Art and Communication, Modernity and Mass Media: Some Thoughts from Milan Kundera

I’m reading The Art of the Novel by Milan Kundera. The first section, “The Depreciated Legacy of Cervantes,” is pretty brilliant. Kundera’s thesis is that in the wake of the Scientific Revolution, the novel emerged as the fundamental plumb-line of the inner life. Art, with its vagaries, and not Bacon’s empiricism (which left even its mater out in the cold) emerges as the way in which people (at least in West) explore these depths and consider the myriad claims on Truth (or truth) presented by modernity.

There is some oversimplification here, of course. Kundera uses poetic and historic license, but that’s what people do when they write any kind of history. Nonetheless:

“Once elevated by Descartes to ‘master and proprietor of nature,’ man has now become a mere thing to the forces (of technology, of politics, of history) that bypass him, surpass him, possess him. To those forces, man’s concrete being, his ‘world of life’) die Lebenswelt, has neither value nor interest: it is eclipsed, forgotten from the start.

My annotation:

“This seems to be the fundamental problem of our collective psyche, our collective spirit: our collective inability to communicate, despite possessing countless technical (technological) means.”

Bypass. Surpass. Possess.

That is the business model of the never-ending news cycle, and of the ever-looping social feed, and of the echo-chamber feedback, and of sycophanticism posing as collective wisdom.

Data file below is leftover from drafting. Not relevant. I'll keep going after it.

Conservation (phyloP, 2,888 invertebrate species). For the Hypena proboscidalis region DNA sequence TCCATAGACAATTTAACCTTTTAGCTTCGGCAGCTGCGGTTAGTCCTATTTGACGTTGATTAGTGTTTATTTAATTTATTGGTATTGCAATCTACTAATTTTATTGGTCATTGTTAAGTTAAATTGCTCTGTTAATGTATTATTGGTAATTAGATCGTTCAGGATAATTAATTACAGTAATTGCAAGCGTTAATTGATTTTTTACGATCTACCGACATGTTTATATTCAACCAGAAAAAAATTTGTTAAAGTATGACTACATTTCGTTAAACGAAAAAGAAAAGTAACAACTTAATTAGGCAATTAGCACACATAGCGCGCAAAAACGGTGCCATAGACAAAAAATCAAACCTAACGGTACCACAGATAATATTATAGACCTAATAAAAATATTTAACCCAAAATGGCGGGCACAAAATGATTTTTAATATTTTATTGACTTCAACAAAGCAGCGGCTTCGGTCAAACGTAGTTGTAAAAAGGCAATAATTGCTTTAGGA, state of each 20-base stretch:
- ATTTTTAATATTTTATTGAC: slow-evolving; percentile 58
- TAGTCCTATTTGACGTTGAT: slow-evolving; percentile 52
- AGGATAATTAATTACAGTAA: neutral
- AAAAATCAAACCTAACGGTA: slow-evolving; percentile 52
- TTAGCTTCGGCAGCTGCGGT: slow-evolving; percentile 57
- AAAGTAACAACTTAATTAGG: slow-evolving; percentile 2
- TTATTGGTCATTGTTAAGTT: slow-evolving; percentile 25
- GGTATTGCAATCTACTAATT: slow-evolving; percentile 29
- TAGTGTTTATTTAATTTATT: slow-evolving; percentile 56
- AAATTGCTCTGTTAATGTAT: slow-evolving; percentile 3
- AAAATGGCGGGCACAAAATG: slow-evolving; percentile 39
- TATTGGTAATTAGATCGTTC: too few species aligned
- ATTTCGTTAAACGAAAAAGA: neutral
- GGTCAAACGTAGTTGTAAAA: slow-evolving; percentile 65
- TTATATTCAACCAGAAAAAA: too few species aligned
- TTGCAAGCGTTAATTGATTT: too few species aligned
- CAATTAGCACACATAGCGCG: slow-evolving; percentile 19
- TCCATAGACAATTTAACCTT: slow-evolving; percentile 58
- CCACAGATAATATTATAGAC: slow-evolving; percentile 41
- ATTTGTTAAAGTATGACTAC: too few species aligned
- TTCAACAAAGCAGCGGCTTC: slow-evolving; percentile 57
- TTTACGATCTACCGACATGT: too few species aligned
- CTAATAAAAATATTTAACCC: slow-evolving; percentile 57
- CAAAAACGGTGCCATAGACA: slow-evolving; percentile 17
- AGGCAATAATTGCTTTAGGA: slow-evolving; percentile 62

Kundera, writing in the context of the Cold War, says:

“Like all of culture, the novel is more and more in the hands of the mass media; as agents of the unification of the planet’s history, the media amplify and channel the reduction process; they distribute throughout the world the same simplifications and stereotypes easily acceptable by the greatest number, but everyone, by all mankind. And it doesn’t much matter that different political interests appear in the various organs of the media. Behind these surface differences reigns a common spirit. You have only to glance at American or European political weeklies, of the left or the right: they all have the same view of life, reflected in the same ordering of the table of contents, under the same headings, in the same journalistic phrasing, the same vocabulary, and the same style, in the same artistic tastes, and in the same ranking of things they deem important or insignificant. This common spirit of the mass media, camouflaged by political diversity, is the spirit of our time. And this spirit seems to me contrary to the the spirit of the novel.”

I was reminded today that as a young man, George Saunders fancied himself a bit of a Randian Objectivist. In maturity, Saunders rejected “the spirit of our time” for the “spirit of the novel.” I have worked on doing the same thing, and while my practical politics are nothing like they once were, I have kept a certain secret fairly well. I went to college to become a political hack, and instead was saved by the kind of education without which I could not begin to understand most of what Kundera is saying. My pursuit of hack politics, and then, thankfully, of real political philosophy, and then of theology, and then of fiction is, if I understand myself correctly, a pursuit of something real.

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